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OT NEUROPATHY SUFFERERS - FOUND ANY TREATMENT THAT HELPS?

Richard King

Diamond
Joined
Jul 12, 2005
Location
Cottage Grove, MN 55016
I have Neuropathy and I am sure others here must have it too. My feet and toes are numb and now my pinky fingers is getting numb too. I bought some boots that have "red lights" in them that were advertised on Amazon and I got took....I see on the net they are advertising a pad you stand on and it shocks your nerves...also sounds like a scam like the red lights. Has anyone tried anything that works? Thanks....

I also broke my shoulder and am learning to re use my muscles that tightened up for the month my arm was in a sling. I cant make a fist...sucks getting old!
 
I have had numbness and tingling in my feet and thighs due to back problems for almost 20 years. Never found anything that helped out. Keep stretching that arm. If you don't you'll have more problems.
 
I have an autoimmune disease that has countless exciting side effects.

The best treatment I have found is diet.

Remove all sugar, all alcohol, all caffeine, all dairy and all processed food of any kind.
Do you cheat much? I know it works because I've done it and do it, but it sure as hell makes for a
boring life. Who can resist a bit of ice cream in summer?
 
I have Neuropathy and I am sure others here must have it too. My feet and toes are numb and now my pinky fingers is getting numb too. I bought some boots that have "red lights" in them that were advertised on Amazon and I got took....I see on the net they are advertising a pad you stand on and it shocks your nerves...also sounds like a scam like the red lights. Has anyone tried anything that works? Thanks....

I also broke my shoulder and am learning to re use my muscles that tightened up for the month my arm was in a sling. I cant make a fist...sucks getting old!
See if you can find a really good Chinese doctor, preferably accredited in western and Chinese medicine. I can vouch for their knowledge after they saved my life in China. I'm not talking about those dispensing rhino horn etc.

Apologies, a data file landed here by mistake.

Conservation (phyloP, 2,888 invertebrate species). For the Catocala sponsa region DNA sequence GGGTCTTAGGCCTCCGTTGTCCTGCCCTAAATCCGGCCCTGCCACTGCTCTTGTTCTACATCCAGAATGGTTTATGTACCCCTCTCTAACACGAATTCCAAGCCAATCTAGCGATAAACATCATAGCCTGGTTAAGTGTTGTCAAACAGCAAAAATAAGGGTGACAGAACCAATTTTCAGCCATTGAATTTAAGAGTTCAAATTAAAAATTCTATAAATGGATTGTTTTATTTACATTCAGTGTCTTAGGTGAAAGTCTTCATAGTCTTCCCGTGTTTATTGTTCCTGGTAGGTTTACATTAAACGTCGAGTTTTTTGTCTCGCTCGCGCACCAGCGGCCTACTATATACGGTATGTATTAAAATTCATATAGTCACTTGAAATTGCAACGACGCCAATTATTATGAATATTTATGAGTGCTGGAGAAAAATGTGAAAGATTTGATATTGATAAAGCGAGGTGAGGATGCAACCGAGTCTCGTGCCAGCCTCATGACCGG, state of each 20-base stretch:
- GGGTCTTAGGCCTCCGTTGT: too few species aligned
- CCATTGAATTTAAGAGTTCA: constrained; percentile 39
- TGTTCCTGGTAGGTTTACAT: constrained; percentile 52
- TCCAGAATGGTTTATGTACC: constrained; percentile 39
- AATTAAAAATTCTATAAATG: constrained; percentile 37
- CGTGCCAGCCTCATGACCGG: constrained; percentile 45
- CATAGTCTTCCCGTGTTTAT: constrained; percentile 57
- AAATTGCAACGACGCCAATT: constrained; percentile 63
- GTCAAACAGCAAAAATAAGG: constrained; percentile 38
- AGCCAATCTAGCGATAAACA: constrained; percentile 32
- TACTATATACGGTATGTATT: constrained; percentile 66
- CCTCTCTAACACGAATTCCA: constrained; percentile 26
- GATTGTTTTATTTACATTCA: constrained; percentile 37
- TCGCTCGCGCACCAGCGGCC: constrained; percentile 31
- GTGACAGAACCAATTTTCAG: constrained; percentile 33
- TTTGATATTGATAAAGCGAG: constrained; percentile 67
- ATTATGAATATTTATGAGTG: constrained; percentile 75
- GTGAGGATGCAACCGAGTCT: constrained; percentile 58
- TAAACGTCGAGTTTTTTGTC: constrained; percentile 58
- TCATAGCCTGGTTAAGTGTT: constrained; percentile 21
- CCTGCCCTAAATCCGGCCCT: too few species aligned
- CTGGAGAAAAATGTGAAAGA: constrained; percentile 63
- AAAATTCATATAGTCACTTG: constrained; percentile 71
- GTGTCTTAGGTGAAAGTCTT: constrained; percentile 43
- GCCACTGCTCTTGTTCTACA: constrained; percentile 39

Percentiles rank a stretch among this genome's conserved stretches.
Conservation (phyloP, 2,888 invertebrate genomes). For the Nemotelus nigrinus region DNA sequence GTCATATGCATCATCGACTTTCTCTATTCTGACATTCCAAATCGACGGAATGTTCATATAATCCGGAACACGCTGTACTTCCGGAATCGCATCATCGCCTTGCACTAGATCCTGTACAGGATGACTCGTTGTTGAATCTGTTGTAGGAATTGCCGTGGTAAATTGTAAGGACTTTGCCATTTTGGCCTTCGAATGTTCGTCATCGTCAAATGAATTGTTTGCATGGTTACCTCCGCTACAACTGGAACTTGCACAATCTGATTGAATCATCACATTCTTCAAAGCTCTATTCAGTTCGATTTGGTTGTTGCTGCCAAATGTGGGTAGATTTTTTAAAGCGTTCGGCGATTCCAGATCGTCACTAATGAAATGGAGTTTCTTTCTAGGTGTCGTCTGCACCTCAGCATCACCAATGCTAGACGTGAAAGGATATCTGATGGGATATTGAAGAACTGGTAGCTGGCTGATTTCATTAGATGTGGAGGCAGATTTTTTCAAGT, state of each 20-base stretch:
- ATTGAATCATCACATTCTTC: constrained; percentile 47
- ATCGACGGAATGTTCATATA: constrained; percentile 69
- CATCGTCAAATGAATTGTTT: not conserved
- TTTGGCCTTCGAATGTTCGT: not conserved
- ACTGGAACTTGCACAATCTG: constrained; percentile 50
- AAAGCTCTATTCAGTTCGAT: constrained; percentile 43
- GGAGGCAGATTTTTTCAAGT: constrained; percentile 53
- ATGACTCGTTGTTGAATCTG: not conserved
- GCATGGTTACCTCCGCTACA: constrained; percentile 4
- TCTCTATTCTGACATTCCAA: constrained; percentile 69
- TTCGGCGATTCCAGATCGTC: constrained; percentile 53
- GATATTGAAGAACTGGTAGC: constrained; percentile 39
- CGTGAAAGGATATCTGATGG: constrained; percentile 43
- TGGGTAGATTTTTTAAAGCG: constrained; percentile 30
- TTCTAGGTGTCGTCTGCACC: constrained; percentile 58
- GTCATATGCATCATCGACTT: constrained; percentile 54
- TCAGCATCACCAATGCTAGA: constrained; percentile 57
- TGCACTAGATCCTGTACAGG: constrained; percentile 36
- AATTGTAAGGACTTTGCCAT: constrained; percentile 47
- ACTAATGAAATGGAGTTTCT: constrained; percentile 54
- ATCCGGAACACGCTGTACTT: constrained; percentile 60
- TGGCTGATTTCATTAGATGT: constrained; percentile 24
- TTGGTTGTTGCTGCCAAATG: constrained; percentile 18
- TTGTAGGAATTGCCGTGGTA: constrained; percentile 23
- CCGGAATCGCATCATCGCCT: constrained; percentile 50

Do you cheat much? I know it works because I've done it and do it, but it sure as hell makes for a
boring life. Who can resist a bit of ice cream in summer?

Sometimes it's easy, sometimes it's hard. I cheat, then I pay the price and I try harder to stay on track for a bit.

I think the holidays are the hardest to eat right. So much good food. And I can't have gluten so at family stuff people take it upon themselves to bake stuff gluten free special just for me. Then I feel super obligated, cave and dig in.
 
Richard, if you have diabetes then diet, excercise, and medication to get your average level of glucose down (they measure A1C, but its sugar-coated hemoglobin, and they use it because it indicates your average better than fasting or postprandial measurements) are the first suggestion. Rather than take specifics here (one man's meat is another man's poison) check in with a diabetologist and a neurologist. If you can drive your HbA1c down a point it may lessen the neuropathy. Exercise will help improve your metabolic flexibility. This is your body's ability to go from rapidly storing glucose and fat after a meal to releasing those stores when you have fasted for a while. But see a real doc, one who does a real exam and interview, and gets real tests ordered. I'm not a medical doctor.
That said, my research (which is my job) suggests that reducing hyper-refined foods helps improve metabolic flexibility and helps lose weight. See Dr. Kevin Hall's work (he's a tenured researcher at the NIH).
 
Do you cheat much? I know it works because I've done it and do it, but it sure as hell makes for a
boring life. Who can resist a bit of ice cream in summer?
It’s like the old joke -
The doctor has just prescribed a diet like the one mentioned above. The patient says - “ If I do this doc will I live longer ? “ The doctor replies - “ No, but it’ll certainly feel like it “.

Regards Tyrone
 
I won't claim any of this will work for you, in addition to my not having an overt signal I'm right on my own behalf. But, the TREND for me has greatly improved over 4 to 5 years, so, for whatever it's worth:

I had a mild case of neuropathy diagnosed in my left leg about 7 years ago from a bad case of cellulitis that flared up when I tore a leg muscle. The leg swelled up nasty, and it ended up damaging some of the nerves. Went to an oriental doc who stuck me with needles hooded up to electronics and confirmed that.

I had a collapsed disk go about 4 years ago, I couldn't get out of bed for 20 minutes, but when I finally made it upright it was the single, worst pain I've ever felt, like a white hot knife jammed into the small of my back. I was flat against the wall screaming, when I realized my right leg was, by itself, lifted an inch off the floor and the whole leg was on fire. My legs weren't working right for almost a year, and the first three months after I was afraid of dropping to the ground because I'd never get up.

It took a year for the nerves to come back to normal and my right leg muscles started working normally again.

Two years ago I started waking up, every single morning for months, with hip/top of the leg on the side pain. Enough it was waking me up.